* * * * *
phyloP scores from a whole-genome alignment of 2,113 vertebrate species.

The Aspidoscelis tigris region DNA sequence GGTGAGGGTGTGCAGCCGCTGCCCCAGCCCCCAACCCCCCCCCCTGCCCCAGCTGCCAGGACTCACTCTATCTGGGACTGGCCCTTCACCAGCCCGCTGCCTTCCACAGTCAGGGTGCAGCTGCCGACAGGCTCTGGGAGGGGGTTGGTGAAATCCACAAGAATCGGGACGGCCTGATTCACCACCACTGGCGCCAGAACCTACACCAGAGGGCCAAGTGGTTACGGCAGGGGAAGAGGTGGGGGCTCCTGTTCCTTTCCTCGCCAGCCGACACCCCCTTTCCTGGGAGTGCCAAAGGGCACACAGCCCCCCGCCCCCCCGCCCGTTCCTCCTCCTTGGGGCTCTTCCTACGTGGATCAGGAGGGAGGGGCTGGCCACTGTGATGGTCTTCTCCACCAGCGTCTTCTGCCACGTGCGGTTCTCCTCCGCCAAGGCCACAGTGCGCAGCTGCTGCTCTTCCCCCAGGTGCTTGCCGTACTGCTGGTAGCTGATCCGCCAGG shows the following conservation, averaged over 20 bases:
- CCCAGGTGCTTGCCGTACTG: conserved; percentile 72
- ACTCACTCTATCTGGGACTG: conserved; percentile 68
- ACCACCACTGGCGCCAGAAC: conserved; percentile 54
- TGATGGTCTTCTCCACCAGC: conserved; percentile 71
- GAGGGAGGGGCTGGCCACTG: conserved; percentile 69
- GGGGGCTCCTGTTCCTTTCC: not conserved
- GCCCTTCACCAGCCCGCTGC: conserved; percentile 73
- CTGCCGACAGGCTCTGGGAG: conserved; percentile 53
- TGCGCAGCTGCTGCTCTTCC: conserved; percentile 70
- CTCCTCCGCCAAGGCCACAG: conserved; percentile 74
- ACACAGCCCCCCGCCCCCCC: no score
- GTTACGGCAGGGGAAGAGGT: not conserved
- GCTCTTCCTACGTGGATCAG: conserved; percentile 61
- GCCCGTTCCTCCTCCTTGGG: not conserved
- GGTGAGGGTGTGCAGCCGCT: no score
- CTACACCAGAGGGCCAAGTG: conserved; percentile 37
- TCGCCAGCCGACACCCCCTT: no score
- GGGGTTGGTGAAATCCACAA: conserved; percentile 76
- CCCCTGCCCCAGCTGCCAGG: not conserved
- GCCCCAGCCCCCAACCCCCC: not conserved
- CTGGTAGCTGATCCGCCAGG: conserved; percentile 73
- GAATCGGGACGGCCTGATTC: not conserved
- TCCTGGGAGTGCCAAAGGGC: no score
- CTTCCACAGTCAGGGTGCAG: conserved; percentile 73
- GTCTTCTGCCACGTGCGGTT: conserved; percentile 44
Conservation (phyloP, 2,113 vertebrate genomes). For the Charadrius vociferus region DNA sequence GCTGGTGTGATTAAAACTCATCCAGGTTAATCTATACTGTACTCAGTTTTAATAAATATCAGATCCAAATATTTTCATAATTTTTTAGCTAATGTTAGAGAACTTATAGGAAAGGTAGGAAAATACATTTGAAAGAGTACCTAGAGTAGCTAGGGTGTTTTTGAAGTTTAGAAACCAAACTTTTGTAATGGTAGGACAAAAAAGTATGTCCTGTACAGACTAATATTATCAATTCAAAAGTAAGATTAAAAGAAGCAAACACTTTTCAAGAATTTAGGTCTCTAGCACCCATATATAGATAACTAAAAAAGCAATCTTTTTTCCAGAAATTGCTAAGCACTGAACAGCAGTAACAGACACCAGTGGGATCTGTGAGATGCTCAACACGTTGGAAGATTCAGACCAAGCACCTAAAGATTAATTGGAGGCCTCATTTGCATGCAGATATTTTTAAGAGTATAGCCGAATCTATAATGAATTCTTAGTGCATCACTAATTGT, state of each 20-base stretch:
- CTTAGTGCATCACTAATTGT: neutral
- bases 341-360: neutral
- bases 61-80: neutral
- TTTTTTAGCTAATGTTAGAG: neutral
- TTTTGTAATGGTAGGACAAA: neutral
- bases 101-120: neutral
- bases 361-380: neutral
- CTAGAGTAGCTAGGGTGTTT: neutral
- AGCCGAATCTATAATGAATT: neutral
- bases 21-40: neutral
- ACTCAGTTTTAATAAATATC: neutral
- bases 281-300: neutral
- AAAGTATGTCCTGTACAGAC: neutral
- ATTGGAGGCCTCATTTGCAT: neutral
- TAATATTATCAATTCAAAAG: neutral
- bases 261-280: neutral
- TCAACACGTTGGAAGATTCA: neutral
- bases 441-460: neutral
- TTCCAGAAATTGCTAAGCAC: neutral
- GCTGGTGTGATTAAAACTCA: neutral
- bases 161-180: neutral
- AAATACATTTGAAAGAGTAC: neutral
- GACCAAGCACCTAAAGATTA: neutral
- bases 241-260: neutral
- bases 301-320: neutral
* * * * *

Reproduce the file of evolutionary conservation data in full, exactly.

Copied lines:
phyloP scores from a whole-genome alignment of 2,113 vertebrate species.

The Aspidoscelis tigris region DNA sequence GGTGAGGGTGTGCAGCCGCTGCCCCAGCCCCCAACCCCCCCCCCTGCCCCAGCTGCCAGGACTCACTCTATCTGGGACTGGCCCTTCACCAGCCCGCTGCCTTCCACAGTCAGGGTGCAGCTGCCGACAGGCTCTGGGAGGGGGTTGGTGAAATCCACAAGAATCGGGACGGCCTGATTCACCACCACTGGCGCCAGAACCTACACCAGAGGGCCAAGTGGTTACGGCAGGGGAAGAGGTGGGGGCTCCTGTTCCTTTCCTCGCCAGCCGACACCCCCTTTCCTGGGAGTGCCAAAGGGCACACAGCCCCCCGCCCCCCCGCCCGTTCCTCCTCCTTGGGGCTCTTCCTACGTGGATCAGGAGGGAGGGGCTGGCCACTGTGATGGTCTTCTCCACCAGCGTCTTCTGCCACGTGCGGTTCTCCTCCGCCAAGGCCACAGTGCGCAGCTGCTGCTCTTCCCCCAGGTGCTTGCCGTACTGCTGGTAGCTGATCCGCCAGG shows the following conservation, averaged over 20 bases:
- CCCAGGTGCTTGCCGTACTG: conserved; percentile 72
- ACTCACTCTATCTGGGACTG: conserved; percentile 68
- ACCACCACTGGCGCCAGAAC: conserved; percentile 54
- TGATGGTCTTCTCCACCAGC: conserved; percentile 71
- GAGGGAGGGGCTGGCCACTG: conserved; percentile 69
- GGGGGCTCCTGTTCCTTTCC: not conserved
- GCCCTTCACCAGCCCGCTGC: conserved; percentile 73
- CTGCCGACAGGCTCTGGGAG: conserved; percentile 53
- TGCGCAGCTGCTGCTCTTCC: conserved; percentile 70
- CTCCTCCGCCAAGGCCACAG: conserved; percentile 74
- ACACAGCCCCCCGCCCCCCC: no score
- GTTACGGCAGGGGAAGAGGT: not conserved
- GCTCTTCCTACGTGGATCAG: conserved; percentile 61
- GCCCGTTCCTCCTCCTTGGG: not conserved
- GGTGAGGGTGTGCAGCCGCT: no score
- CTACACCAGAGGGCCAAGTG: conserved; percentile 37
- TCGCCAGCCGACACCCCCTT: no score
- GGGGTTGGTGAAATCCACAA: conserved; percentile 76
- CCCCTGCCCCAGCTGCCAGG: not conserved
- GCCCCAGCCCCCAACCCCCC: not conserved
- CTGGTAGCTGATCCGCCAGG: conserved; percentile 73
- GAATCGGGACGGCCTGATTC: not conserved
- TCCTGGGAGTGCCAAAGGGC: no score
- CTTCCACAGTCAGGGTGCAG: conserved; percentile 73
- GTCTTCTGCCACGTGCGGTT: conserved; percentile 44
Conservation (phyloP, 2,113 vertebrate genomes). For the Charadrius vociferus region DNA sequence GCTGGTGTGATTAAAACTCATCCAGGTTAATCTATACTGTACTCAGTTTTAATAAATATCAGATCCAAATATTTTCATAATTTTTTAGCTAATGTTAGAGAACTTATAGGAAAGGTAGGAAAATACATTTGAAAGAGTACCTAGAGTAGCTAGGGTGTTTTTGAAGTTTAGAAACCAAACTTTTGTAATGGTAGGACAAAAAAGTATGTCCTGTACAGACTAATATTATCAATTCAAAAGTAAGATTAAAAGAAGCAAACACTTTTCAAGAATTTAGGTCTCTAGCACCCATATATAGATAACTAAAAAAGCAATCTTTTTTCCAGAAATTGCTAAGCACTGAACAGCAGTAACAGACACCAGTGGGATCTGTGAGATGCTCAACACGTTGGAAGATTCAGACCAAGCACCTAAAGATTAATTGGAGGCCTCATTTGCATGCAGATATTTTTAAGAGTATAGCCGAATCTATAATGAATTCTTAGTGCATCACTAATTGT, state of each 20-base stretch:
- CTTAGTGCATCACTAATTGT: neutral
- bases 341-360: neutral
- bases 61-80: neutral
- TTTTTTAGCTAATGTTAGAG: neutral
- TTTTGTAATGGTAGGACAAA: neutral
- bases 101-120: neutral
- bases 361-380: neutral
- CTAGAGTAGCTAGGGTGTTT: neutral
- AGCCGAATCTATAATGAATT: neutral
- bases 21-40: neutral
- ACTCAGTTTTAATAAATATC: neutral
- bases 281-300: neutral
- AAAGTATGTCCTGTACAGAC: neutral
- ATTGGAGGCCTCATTTGCAT: neutral
- TAATATTATCAATTCAAAAG: neutral
- bases 261-280: neutral
- TCAACACGTTGGAAGATTCA: neutral
- bases 441-460: neutral
- TTCCAGAAATTGCTAAGCAC: neutral
- GCTGGTGTGATTAAAACTCA: neutral
- bases 161-180: neutral
- AAATACATTTGAAAGAGTAC: neutral
- GACCAAGCACCTAAAGATTA: neutral
- bases 241-260: neutral
- bases 301-320: neutral